Aa737 From United States of America, joined Oct 1999, 849 posts, RR: 0 Posted (15 years 5 months 3 weeks 6 days 2 hours ago) and read 1843 times:
I have read a bunch of posts on this forum over the period of a few months and some people mention that airlines are willing to fly both the A340 and the 777 just for the RR engine cominality rather then a mix of RR powered 777s and GE powered 777LRs.
I was under the impression that it would be more economical to have the same airframe, even if it ment that there would be 2 types of engines. I would think it would be better to have 772ER and LR versions with RR engines on the 773ERs and GEs on the 777LRs.
Would it really be worth flying 772ERs and A346s just so that you could keep RR engines on both planes? I would think the costs of keeping pilots for both types, as well as mechanics trained for both types would be much greater then just operating multiple engine types.
So which is better, engine or airframe cominality?
Chiawei From United States of America, joined Nov 2000, 977 posts, RR: 1
Reply 1, posted (15 years 5 months 3 weeks 6 days 2 hours ago) and read 1819 times:
Personally, I think Airframe Commonality would be refered. Since the airlines can be more flexible with their crew and aircraft deployment. For example, on some day Virgin can fly A346 to JFK due to high demand, and the same crew can fly A343 back the next day if the demand is low.
Engine commonality is important, but i personally think that fleet commonality is more important.
CV990A From United States of America, joined Sep 1999, 1479 posts, RR: 0
Reply 2, posted (15 years 5 months 3 weeks 6 days 1 hour ago) and read 1815 times:
I would think that airframe/ cockpit commonality is important, but some airlines prefer a single engine manufacturer (ie BA with RR) for national reasons, or simply because their mechanincs are trained on one family of engines only and the costs of training on a new engine may outweigh the crew training required.
L-188 From United States of America, joined Jul 1999, 30410 posts, RR: 57
Reply 3, posted (15 years 5 months 3 weeks 5 days 22 hours ago) and read 1807 times:
Being dedicated to one engine type is less common today then it was is the past and will continue to grow less so.
The Reasons are Federal Express and UPS. Since it is now possible to get parts overnight airlines don't have to stock a certian $amount of parts on hand at each station. This makes the accountants very happy and doesn't tye up as much of the airlines money.
OBAMA-WORST PRESIDENT EVER....Even SKOORB would be better.
FLY DC JETS From United States of America, joined Feb 2000, 199 posts, RR: 0
Reply 4, posted (15 years 5 months 3 weeks 5 days 13 hours ago) and read 1790 times:
Another important thing to remember is the increasing number of carriers who choose to outsourse their engine maitainence to other companies. As this practice has increased, airlines are not faced the significant costs of different types. With the 777LR Boeing and GE have structured contract proposals to some airlines in such a way that they wont even have to touch the engine.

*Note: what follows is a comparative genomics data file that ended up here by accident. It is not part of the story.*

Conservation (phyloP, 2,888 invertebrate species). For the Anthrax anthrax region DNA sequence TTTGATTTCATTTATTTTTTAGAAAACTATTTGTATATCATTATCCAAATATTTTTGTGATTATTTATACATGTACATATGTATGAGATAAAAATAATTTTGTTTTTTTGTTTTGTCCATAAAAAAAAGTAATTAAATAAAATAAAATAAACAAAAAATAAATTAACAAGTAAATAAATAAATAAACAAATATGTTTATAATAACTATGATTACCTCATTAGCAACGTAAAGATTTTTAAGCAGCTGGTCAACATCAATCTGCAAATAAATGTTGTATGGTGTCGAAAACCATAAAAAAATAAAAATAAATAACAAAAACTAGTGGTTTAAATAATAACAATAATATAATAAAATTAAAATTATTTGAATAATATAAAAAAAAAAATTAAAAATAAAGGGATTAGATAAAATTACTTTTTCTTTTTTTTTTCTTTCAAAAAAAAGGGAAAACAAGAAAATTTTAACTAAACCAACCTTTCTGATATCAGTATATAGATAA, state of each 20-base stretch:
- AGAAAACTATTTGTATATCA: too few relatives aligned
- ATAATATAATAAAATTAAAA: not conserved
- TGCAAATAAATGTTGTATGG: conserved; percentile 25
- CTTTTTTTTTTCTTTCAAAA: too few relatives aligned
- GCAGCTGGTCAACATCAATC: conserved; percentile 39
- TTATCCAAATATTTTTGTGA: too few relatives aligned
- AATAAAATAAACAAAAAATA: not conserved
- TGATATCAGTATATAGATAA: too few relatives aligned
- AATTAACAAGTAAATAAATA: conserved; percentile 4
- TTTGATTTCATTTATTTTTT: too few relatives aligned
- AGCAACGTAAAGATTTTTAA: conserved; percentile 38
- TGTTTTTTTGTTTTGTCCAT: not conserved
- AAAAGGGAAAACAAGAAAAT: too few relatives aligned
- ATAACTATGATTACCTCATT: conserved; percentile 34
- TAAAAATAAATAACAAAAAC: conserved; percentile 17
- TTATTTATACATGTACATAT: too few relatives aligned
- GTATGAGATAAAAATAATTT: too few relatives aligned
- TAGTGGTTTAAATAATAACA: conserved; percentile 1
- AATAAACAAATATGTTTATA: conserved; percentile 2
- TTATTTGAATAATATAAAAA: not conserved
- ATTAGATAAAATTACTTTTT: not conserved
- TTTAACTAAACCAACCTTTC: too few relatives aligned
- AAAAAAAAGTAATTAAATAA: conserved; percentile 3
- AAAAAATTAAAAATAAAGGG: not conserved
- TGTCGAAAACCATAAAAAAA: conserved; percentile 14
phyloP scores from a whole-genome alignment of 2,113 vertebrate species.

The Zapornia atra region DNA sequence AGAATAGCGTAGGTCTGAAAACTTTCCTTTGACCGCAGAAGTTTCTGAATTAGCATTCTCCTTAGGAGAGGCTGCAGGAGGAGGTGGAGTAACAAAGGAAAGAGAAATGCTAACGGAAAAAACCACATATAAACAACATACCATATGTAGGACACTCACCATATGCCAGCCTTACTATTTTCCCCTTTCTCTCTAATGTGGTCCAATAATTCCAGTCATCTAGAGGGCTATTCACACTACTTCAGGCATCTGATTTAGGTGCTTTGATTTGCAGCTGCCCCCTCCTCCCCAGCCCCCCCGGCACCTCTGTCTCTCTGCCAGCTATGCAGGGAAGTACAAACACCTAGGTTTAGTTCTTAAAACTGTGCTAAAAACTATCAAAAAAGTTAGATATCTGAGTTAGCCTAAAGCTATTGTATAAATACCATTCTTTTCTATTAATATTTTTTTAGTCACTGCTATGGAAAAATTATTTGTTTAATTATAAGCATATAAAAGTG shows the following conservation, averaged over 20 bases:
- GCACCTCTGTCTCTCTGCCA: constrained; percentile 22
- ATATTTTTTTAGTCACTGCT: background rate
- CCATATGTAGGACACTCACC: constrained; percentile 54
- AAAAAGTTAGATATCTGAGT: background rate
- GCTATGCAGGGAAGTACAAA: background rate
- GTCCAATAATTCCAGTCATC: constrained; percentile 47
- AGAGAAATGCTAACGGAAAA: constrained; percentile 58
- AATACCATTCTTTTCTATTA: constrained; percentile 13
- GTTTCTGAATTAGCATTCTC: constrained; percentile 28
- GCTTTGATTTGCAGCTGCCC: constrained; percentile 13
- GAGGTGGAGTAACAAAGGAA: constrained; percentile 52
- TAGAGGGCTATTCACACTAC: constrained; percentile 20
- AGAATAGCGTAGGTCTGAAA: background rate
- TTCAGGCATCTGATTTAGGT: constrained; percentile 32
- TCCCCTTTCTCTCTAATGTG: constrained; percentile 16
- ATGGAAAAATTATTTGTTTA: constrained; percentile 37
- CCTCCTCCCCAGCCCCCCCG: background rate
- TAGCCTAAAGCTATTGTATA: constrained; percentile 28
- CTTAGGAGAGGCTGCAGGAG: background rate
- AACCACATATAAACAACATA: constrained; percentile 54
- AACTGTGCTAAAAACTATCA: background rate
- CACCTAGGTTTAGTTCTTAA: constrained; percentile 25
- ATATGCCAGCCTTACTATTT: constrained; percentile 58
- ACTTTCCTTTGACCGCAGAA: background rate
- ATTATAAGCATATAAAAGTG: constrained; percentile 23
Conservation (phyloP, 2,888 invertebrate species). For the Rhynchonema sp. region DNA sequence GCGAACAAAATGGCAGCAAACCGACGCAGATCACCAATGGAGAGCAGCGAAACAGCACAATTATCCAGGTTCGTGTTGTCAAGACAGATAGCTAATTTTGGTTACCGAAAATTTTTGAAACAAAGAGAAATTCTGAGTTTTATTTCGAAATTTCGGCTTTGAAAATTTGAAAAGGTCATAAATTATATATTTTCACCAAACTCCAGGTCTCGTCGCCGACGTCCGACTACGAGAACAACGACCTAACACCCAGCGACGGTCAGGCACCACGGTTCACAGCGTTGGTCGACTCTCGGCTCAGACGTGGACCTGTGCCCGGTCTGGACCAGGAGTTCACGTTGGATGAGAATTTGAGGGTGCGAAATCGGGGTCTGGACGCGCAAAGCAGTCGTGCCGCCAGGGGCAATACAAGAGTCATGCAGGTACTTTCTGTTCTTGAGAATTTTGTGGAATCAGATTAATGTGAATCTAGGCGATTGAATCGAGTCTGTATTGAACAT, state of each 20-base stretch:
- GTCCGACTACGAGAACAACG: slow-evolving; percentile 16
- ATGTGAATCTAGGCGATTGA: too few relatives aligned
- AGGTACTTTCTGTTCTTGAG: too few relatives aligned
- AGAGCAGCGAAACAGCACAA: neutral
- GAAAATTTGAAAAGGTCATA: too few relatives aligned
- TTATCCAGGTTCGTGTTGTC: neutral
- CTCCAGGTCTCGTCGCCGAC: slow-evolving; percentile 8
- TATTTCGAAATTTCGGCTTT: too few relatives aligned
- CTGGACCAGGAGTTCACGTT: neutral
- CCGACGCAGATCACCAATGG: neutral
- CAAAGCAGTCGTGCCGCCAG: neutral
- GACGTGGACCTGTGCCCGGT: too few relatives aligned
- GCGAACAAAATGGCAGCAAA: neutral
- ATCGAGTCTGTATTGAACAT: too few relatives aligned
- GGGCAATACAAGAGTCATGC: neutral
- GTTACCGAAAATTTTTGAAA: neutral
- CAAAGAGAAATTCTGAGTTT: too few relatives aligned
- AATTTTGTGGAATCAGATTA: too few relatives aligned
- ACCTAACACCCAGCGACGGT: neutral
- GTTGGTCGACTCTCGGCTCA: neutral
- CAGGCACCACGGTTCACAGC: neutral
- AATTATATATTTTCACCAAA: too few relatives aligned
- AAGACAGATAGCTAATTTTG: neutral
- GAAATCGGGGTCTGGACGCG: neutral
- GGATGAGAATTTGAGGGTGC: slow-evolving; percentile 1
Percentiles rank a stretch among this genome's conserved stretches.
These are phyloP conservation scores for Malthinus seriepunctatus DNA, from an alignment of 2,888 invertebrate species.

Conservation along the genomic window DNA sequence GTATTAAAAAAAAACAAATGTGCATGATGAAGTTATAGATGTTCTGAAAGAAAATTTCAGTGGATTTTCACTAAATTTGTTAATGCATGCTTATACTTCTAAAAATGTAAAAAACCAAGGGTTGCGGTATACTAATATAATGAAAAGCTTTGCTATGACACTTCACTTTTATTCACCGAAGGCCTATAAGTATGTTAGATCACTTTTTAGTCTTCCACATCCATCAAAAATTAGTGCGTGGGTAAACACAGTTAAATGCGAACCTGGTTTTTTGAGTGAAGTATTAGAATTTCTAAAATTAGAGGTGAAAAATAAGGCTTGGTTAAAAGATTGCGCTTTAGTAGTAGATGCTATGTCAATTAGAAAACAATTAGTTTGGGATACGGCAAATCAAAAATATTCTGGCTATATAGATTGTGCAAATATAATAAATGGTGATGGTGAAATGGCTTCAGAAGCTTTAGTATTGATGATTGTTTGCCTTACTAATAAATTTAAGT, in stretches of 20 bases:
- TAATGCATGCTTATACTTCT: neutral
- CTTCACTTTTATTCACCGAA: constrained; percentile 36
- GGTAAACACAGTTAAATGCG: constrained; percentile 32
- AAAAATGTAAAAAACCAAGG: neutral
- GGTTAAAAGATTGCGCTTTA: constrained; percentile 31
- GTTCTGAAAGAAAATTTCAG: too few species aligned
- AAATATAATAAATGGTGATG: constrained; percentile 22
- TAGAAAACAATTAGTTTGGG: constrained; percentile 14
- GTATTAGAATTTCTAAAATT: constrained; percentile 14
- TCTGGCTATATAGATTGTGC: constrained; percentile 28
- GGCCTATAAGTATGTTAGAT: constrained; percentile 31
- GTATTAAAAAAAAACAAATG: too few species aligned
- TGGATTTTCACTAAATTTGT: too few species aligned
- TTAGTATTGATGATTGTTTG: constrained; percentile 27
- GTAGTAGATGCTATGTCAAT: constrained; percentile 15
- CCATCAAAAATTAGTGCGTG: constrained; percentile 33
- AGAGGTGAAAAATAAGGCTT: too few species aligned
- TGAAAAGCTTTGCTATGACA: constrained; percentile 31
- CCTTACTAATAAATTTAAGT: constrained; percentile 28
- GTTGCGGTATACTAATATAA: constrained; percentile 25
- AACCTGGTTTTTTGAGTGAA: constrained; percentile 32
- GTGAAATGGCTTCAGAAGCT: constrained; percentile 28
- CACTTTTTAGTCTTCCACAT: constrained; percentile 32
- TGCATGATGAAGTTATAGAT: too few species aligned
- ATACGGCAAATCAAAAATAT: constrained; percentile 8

TEDSKI From , joined Dec 1969, posts, RR:
Reply 5, posted (15 years 5 months 3 weeks 5 days 13 hours ago) and read 1788 times:
Look at United, their entire fleet of aircraft except the 737-300/500s and a few DC-10s are powered by reliable Pratt & Whitney engines. They did this to save money on training and spare parts by sticking with one manufacturer.
Eg777er From United Kingdom, joined Feb 2000, 1844 posts, RR: 13
Reply 6, posted (15 years 5 months 3 weeks 5 days 6 hours ago) and read 1777 times:
Usually it's Airplane Commonality that wins over the engines.
However, in the one case which is so famous, the 777X, you have to take into account the enormous disappointment that some operators have had with their GE90 fleets - British Airways being the prime example. They have now switched to RR-powered 777s.
I don't think that an airline would switch from an all-Boeing fleet of RR-777s to the A340NG JUST to get the Trent, but in the case of airlines who already have any airbus in thier fleet - A320. A330 powered by either IAE or RR engines they would prefer to add the A340NG even if they have an existing 777 fleet.
For example, Emirates have the RR-777 but they decided to buy A340-500s becuase thier A330s and 777s are RR powered.
ExPratt From United States of America, joined Mar 2000, 311 posts, RR: 0
Reply 10, posted (15 years 5 months 3 weeks 5 days 3 hours ago) and read 1753 times:
Singapore Airlines bought the Rolls Royce Trent engines for its 777s because Rolls offered Singapore a great deal. Singapore was traditionally a Pratt & Whitney customer. Pratt, thinking that it had the inside track to Singapore, did not make its offer for the PW4090 engine as lucrative as Rolls did for the Trent. Unfortunately for Pratt, Singapore Airlines purchase of Trents also lead to other airlines in the region such as MAS to also buy Trents.